I am often asked about the best types of exercise to either help improve spinal flexibility or avoid back problems. In general, exercises which build on one group of muscles while neglecting their counterparts are likely to build an imbalance in the supporting muscles of the spine, which can’t be a good thing. Cycling, for example, works the hip flexors (psoas) which anchor to the lumbar spine and cause shear forces on the lower lumbar shock-absorbing discs. If these muscles are allowed to get very strong without building on the spine-extension muscles for balance (erector spinae, multifidus, iliocostalis etc), then the shock-absorbing discs are being loaded eccentrically. There is good evidence from the labs which show that discs fail prematurely when they are eccentrically-loaded, so maybe we should avoid focusing purely on one type of exercise which encourages spinal imbalance.
Swimming is great for the spine. The gravity-eliminating water allows us to off-load our spines and the exercise of swimming encourages multi-directional movement and development of muscles around the spine. But, how many of us have the time to devote to this fantastic form of exercise?
A large amount of time is taken travelling to the pool, getting changed and drying off afterwards. Maybe, some motivation would encourage a regular trip to the pool. Take Specialist Nurse Practitioner Rachel Westermark who works in Morriston Hospital for example, who has challenged herself to swim the equivalent of the English Channel in order to raise funds for spinal injuries (you can support her on www.justgiving.com/fundraising/rachel-westermark1) – that’s 1416 lengths in 8 weeks! The sponsorship is a great way of motivating us not to give up.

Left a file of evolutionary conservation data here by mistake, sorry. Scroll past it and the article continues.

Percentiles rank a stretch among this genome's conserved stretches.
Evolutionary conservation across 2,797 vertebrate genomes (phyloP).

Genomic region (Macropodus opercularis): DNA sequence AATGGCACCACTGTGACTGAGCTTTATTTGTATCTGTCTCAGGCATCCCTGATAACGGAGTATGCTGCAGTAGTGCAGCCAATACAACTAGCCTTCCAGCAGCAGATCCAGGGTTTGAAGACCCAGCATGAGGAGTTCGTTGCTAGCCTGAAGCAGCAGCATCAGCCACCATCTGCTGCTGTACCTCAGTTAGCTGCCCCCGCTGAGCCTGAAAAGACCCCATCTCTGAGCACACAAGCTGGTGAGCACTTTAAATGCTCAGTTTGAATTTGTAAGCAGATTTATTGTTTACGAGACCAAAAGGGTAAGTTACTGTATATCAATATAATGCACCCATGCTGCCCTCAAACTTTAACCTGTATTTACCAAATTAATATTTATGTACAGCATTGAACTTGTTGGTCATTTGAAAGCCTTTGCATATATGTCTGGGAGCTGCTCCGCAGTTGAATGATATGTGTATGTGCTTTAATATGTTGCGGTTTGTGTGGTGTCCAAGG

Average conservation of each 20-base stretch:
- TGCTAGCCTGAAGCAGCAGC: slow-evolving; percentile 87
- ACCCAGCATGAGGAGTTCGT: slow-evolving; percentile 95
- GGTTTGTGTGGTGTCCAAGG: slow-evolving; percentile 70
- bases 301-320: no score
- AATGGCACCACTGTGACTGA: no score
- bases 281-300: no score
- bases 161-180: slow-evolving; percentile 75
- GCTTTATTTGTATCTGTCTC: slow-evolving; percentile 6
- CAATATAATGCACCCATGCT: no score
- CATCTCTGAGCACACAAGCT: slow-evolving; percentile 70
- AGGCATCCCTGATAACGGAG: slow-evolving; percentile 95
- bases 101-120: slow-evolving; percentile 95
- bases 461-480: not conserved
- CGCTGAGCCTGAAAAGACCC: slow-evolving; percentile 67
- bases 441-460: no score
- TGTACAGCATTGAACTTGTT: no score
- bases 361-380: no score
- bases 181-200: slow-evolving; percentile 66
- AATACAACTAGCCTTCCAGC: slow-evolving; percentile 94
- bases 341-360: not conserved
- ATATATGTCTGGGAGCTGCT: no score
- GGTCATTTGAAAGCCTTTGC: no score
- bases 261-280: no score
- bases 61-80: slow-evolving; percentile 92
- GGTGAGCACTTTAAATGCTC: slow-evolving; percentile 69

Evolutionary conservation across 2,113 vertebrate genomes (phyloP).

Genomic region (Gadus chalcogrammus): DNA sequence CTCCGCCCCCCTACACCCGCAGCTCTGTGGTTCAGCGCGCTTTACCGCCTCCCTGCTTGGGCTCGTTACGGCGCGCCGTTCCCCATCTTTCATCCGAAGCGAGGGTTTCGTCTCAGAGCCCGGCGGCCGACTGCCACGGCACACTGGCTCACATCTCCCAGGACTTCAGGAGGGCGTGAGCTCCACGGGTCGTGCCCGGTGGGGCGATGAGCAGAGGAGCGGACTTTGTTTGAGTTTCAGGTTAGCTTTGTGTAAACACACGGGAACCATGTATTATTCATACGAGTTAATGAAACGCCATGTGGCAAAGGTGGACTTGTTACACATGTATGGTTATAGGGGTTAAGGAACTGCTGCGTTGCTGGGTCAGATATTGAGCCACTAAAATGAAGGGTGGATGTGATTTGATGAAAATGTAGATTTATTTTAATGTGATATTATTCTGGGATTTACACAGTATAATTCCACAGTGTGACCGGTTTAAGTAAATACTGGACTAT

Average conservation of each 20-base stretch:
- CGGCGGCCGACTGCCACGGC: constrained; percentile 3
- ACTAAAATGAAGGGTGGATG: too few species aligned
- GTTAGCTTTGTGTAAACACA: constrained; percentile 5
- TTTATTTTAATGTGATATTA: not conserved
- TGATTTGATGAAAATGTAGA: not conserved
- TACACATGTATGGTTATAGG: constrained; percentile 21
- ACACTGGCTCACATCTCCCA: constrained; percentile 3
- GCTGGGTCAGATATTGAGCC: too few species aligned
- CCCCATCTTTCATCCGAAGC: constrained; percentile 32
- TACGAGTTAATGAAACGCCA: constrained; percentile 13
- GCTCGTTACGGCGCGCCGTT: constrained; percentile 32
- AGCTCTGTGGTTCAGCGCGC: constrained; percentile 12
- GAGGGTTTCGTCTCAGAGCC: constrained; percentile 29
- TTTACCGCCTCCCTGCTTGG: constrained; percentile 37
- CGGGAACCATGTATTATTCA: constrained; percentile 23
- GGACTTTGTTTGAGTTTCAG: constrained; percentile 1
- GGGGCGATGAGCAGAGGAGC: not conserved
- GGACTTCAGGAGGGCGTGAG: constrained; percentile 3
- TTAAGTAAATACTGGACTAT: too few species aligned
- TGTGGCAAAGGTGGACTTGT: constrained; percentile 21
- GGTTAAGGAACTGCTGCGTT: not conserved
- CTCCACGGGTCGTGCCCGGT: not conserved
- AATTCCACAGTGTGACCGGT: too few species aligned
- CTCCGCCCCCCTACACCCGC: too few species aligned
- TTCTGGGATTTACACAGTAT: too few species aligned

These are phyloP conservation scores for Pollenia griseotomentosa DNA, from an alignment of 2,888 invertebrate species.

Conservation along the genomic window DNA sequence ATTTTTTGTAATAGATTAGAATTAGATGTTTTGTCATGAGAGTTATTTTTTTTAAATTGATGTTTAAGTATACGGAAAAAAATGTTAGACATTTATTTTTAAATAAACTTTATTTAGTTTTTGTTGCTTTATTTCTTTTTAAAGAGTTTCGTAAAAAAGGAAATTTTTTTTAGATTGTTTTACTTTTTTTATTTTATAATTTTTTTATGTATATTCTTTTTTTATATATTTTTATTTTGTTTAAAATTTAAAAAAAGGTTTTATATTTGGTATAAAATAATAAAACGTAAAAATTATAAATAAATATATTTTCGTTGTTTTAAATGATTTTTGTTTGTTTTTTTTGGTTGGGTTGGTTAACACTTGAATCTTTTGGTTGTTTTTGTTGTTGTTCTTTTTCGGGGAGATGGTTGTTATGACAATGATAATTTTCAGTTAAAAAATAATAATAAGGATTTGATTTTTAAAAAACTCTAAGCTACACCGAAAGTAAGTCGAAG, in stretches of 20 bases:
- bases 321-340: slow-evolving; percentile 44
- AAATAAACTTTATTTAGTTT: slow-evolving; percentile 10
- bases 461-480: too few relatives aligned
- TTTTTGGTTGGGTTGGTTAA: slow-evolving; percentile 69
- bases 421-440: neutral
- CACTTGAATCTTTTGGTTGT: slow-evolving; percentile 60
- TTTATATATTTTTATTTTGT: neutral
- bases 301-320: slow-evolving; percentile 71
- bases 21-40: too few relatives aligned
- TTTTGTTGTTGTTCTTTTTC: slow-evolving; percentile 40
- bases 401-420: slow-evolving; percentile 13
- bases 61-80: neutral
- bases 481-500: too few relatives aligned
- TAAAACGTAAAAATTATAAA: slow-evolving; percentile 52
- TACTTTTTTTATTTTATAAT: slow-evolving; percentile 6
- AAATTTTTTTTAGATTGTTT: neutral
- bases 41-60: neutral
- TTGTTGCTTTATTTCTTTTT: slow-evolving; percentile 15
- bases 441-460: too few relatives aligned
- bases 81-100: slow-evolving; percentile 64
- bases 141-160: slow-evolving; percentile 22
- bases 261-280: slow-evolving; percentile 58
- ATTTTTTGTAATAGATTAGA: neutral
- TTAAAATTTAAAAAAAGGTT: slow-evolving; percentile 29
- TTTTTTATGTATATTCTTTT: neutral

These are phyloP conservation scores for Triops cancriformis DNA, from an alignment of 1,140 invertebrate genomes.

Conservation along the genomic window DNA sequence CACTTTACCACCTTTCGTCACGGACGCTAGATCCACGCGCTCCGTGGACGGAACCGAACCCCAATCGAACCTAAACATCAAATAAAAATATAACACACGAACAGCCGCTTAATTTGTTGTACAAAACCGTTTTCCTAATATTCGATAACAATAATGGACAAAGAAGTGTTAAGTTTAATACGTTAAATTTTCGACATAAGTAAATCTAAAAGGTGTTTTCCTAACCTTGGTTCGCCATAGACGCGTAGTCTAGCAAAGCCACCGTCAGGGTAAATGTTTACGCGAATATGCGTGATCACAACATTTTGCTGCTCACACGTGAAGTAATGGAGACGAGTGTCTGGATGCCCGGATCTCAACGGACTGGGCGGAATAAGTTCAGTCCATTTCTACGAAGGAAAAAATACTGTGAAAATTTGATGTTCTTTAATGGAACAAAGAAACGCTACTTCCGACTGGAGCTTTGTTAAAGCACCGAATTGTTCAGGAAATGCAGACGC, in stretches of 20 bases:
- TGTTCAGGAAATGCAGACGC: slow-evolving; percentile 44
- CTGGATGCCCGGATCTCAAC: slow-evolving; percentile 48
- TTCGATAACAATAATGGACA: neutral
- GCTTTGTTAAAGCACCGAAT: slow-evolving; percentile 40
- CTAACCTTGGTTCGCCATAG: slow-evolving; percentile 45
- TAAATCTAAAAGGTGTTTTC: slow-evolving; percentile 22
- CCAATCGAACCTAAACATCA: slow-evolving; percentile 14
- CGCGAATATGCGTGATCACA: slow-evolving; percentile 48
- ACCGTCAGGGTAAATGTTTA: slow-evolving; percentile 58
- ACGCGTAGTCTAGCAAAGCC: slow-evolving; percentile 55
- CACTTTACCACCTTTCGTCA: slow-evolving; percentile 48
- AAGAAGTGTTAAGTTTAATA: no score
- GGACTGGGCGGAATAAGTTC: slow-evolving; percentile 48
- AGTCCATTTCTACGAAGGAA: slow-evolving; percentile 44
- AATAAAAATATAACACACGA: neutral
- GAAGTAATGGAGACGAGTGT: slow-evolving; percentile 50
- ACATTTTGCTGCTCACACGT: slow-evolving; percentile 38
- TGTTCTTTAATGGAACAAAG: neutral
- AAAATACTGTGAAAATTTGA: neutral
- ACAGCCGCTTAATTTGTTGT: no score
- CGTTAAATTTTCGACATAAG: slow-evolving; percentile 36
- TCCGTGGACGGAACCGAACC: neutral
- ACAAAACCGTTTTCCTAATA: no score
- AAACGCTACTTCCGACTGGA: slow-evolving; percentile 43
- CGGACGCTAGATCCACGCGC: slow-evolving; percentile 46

Enter the hula hoop. I kid you not, it’s a great form of exercise! OK, the typical children’s bright plastic hoops are pretty light and very difficult to keep up, but the weighted hoops are getting increasingly popular as a work-out item. In principle, the heavier the hoop, the less difficult it is to keep it spinning. It’s pretty hard work to begin with, but gets surprisingly easier without much practice and it gets the lumbar spine moving in all directions. It’s a great way to encourage spinal flexibility without travelling to the gym. The biomechanics of hula hooping are very complex. There is good evidence to show that this form of exercise slims the waistline and strengthens the core-stabilising muscles, but no published evidence exists yet which focuses on spinal flexibility. By contrast, a Canadian paper from 1959 coined the term “Hula Hoop Syndrome” whereby children who were doing extreme hula hooping for hours ended up in hospital with sore muscles. I have personal experience of why it’s a good idea to ease into hooping gently, since an initial lengthy session of making the spine move more can be pretty painful at first! It gets easier, though.